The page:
How did you start your art practice?
I started a few years back with calligraphic shapes, not to convey any meaning through the marks, just to explore the shapes. As time went by I reduced them and I became more interested in certain elements. These elements, you see them repeating from work to work, these lines and curves intertwining. Playing with tones and colours, light and dark are all characteristics of my work at the moment
I like to always have some element of the beyond.
What is your creative process from start to finish?
Well usually my artwork starts with a preconceived idea or feeling, sometimes halfway through they don’t seem to work, but I have a tendency to rescue work, so they can start with one idea and go in a different direction. I never sketch anything beforehand.
I do a lot of work with photographic paper with ink; the quality of the paper is almost as important as the ink. You can see the luminosity underneath, as well as the number of layers. It gives the ability to superimpose layer upon layer of ink and have all the layers visible. You can only get this with photographic paper. Normal paper tends to absorb the ink so there is a limit when layering.
What do you use to apply the ink?
I use a number of methods: calligraphic pens in some cases, ordinary brushes, and then for certain finishes I use wide foam brushes which allow you to get really clean lines.
I like to go for monochromes, at the moment I am concentrating on blacks, yellows, and reds; so my palette is relatively limited.
When did you first realise that you wanted to be an artist?
Well, I don’t know when exactly as I was not trained as an artist, I trained as a scientist and an engineer. About three years ago I stopped working, I had had enough of that field. I had always been interested in art, and always felt something inside which wanted to create or convey feelings in one form or another. When I stopped working I started experimenting with what was in my head. As an artist what is in your head and what materialises is not always the same, so I started trying to convey things in abstract form, and it developed from there.
I wouldn’t have called myself an artist until about one and half years ago because this was the early stages, but now I think I can call myself an artist.
What do you think the main difference in now?
I think that what I imagine and what I convey on paper now matches. I consider my feelings are being conveyed, for me anyway, how it resonates with other people is another matter, but at least I am now convinced of my own work.
That’s a good place to be.
Yes, I suppose, absolutely.
Who would you say is the most influential artist to you?
It's hard to say one. Some of them are Spanish artists like Antoni Tàpies, Manolo Millares, Antonio Saura, Miro, a lot of abstract modern artists, but also classics like Rothko and Velázquez, some of my images are homages to Rothko.
Do you consider yourself an abstract expressionist?
Abstract yes, expressionist I am not sure, but it certainly is abstract because there are things I want to convey that you cannot materialise. I don’t want to draw an apple or whatever, the feelings I portray are the concepts of time, mortality, movement, change, dimensionality, things behind things. Ideas we can only convey in abstract form, at least for me.
I am originally from Iran, I came to England in 1975 to study, I studied engineering and I did a PHD in specialised tech; I have been living and working here ever since. I live part of the year in London and part of the year in Spain, where I have a space. I do a lot of artwork in Spain, a lot of the work I do there is three dimensional, again abstract. I don’t know why, but I feel like doing that there because of the open space.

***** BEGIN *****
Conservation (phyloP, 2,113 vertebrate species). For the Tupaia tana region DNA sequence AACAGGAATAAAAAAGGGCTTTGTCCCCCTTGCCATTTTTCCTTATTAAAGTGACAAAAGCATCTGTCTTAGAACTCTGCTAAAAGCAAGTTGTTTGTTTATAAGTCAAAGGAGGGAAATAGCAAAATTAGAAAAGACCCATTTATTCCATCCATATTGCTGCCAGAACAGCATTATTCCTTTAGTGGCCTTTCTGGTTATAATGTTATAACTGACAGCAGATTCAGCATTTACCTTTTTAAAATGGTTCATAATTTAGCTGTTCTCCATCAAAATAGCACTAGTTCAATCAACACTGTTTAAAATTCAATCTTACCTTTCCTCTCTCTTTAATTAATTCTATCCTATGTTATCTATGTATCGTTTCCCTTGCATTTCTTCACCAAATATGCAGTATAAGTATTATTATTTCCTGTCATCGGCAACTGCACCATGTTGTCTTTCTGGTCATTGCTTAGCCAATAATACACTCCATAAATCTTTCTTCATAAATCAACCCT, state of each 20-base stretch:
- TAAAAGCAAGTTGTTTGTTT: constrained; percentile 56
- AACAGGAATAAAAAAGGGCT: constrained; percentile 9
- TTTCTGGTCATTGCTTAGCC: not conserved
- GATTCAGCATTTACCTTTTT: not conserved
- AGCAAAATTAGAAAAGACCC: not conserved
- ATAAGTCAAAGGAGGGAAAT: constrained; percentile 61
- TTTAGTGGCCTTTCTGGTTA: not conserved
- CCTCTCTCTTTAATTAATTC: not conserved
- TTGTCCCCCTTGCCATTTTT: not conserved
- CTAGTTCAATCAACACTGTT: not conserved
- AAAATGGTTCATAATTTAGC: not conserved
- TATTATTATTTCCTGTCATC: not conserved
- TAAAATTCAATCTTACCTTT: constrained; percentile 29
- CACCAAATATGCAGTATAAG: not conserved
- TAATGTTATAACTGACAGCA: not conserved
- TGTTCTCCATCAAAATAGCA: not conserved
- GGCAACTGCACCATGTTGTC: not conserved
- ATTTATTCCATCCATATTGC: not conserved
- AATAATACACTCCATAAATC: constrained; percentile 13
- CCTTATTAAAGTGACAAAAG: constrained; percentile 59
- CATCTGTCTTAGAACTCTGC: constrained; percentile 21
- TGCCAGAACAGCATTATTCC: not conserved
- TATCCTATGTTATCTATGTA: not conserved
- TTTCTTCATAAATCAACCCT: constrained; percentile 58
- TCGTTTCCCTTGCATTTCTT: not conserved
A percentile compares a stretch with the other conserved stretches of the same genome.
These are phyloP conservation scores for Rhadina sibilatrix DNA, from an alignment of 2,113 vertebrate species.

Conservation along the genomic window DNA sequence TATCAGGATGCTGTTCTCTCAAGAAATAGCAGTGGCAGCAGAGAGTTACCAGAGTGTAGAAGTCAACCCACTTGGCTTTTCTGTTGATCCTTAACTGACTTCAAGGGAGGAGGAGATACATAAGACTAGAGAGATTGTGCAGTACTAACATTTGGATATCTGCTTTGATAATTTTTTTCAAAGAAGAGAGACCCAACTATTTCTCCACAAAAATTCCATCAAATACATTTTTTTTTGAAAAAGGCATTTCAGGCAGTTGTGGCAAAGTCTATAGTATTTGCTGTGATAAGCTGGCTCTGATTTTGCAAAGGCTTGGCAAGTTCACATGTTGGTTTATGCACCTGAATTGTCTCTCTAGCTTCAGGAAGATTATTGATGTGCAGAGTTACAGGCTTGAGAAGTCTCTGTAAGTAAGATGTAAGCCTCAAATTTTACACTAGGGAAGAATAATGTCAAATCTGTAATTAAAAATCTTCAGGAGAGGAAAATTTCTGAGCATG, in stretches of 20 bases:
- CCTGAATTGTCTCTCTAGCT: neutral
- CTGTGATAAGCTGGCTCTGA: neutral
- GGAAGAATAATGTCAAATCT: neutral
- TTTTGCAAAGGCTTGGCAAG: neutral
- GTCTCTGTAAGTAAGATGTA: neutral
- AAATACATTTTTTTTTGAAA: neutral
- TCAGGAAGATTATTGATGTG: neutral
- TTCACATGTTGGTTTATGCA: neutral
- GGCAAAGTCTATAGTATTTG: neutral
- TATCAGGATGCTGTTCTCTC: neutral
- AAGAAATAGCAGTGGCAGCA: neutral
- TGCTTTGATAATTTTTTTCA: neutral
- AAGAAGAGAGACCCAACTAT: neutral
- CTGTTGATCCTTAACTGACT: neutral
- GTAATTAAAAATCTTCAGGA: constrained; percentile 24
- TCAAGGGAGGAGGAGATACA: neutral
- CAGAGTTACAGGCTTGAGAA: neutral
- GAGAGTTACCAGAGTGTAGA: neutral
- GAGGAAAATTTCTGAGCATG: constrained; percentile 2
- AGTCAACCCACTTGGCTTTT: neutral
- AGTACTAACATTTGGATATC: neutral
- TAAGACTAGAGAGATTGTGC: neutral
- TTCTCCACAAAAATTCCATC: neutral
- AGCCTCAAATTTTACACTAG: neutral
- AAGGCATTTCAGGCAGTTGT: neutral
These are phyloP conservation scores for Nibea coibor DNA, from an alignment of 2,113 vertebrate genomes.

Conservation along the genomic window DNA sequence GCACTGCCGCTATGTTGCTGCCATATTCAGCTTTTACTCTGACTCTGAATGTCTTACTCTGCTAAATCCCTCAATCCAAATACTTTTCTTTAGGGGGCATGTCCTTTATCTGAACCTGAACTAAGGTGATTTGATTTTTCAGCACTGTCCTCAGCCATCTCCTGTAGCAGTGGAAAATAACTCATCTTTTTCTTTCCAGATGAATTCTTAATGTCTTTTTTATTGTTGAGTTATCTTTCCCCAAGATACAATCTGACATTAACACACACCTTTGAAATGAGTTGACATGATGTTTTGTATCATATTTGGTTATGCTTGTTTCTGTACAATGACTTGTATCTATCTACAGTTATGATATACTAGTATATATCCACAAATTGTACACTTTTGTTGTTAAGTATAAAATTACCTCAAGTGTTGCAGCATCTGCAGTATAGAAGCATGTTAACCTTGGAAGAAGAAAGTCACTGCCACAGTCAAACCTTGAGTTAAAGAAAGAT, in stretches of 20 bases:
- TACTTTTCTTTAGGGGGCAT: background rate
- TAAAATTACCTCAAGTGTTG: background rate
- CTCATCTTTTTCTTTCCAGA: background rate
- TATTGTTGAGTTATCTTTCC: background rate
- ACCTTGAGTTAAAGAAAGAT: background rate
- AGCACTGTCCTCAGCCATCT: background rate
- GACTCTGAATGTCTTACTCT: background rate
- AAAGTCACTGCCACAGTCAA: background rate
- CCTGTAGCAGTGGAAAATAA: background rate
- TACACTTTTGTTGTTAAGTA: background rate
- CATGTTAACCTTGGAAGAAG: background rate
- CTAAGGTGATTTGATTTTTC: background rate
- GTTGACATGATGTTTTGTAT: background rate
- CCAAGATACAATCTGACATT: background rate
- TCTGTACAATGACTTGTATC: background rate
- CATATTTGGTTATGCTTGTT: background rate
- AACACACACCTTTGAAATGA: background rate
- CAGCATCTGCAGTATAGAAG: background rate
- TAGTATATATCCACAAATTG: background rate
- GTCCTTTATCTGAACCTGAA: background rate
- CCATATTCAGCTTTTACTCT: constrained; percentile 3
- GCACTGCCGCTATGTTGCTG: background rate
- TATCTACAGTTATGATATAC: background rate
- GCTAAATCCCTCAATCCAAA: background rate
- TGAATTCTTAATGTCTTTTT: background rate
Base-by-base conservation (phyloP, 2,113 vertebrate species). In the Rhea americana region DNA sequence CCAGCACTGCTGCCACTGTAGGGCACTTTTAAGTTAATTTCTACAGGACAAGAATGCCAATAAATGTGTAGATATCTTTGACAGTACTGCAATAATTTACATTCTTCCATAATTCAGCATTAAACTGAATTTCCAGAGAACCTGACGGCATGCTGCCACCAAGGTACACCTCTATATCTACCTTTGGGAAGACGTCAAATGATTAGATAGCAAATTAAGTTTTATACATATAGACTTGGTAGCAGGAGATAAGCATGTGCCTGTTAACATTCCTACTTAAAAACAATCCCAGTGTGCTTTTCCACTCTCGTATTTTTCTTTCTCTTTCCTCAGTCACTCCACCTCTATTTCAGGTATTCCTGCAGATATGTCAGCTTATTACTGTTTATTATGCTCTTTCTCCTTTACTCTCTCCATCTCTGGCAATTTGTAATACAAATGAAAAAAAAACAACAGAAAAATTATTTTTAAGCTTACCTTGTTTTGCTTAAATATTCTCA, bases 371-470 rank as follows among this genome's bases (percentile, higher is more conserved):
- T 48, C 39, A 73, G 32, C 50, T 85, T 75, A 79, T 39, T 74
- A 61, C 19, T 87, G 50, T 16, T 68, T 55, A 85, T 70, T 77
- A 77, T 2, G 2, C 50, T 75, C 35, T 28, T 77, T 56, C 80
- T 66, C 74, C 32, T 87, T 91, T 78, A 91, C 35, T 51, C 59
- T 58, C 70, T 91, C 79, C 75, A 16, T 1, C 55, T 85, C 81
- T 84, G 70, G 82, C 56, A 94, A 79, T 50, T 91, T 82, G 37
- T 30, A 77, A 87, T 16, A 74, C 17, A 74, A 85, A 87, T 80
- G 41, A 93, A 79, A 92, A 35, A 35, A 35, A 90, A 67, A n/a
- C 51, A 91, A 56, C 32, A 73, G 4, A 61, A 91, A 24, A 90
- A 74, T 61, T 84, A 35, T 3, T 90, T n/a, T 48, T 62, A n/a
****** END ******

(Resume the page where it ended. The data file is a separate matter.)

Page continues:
Have you exhibited there as well?
It started in Cuenca, La Mancha, between Madrid and Valencia, a medieval city and world heritage site; a wonderful city. Some of my works are exhibited there now and I am looking to do a bit more. It’s a lovely place for artists and the quality of light is great. The type of work I do in London is different from the work I do there.
So it’s a different head space?
How much do you think London influences you work?
It does in the sense that certain elements that I convey in my work like movement and the dynamics of layering manifests itself in many aspects of London; culturally, the speed of living, and the busyness of the city. You ask me the question and I am not conscious of it, but it must permeate into what I do. Rushing from here to there.
Maybe feelings like this would not be produced in a small town in Spain. So, it affects your mood and affects your feelings which translates into colours and motions in your work. It’s a big and dynamic city.
Where do you hope to be artistically in ten years’ time?
I don’t know, I am not a very young man, I am now 56, so I’ll be 66. I would like to be in a position that a fair number of people have seen my work by then and not only seen it but have been moved by it. My interest is mostly for the work to be seen and to resonate with people. Otherwise I don’t have any particular ambitions.
They say that sometimes art tries to give you an answer, but the best art asks a question.
I think it’s absolutely true, I don’t think art is there to give an answer, art is there to (I use this word again and again) resonate with you, the way it resonates with you, it moves you and raises questions, raises feelings in you, but I don’t think it is there to answer any questions. It doesn’t even need to ask one. It needs to resonate and move you in someway or another, even if it frightens you or revolts you, but it has to touch your soul.
Riaz Sanatian will be exhibiting his ink works in Focus LDN's Winter Exhibition this December 13-17th at The Menier Gallery, in London Bridge.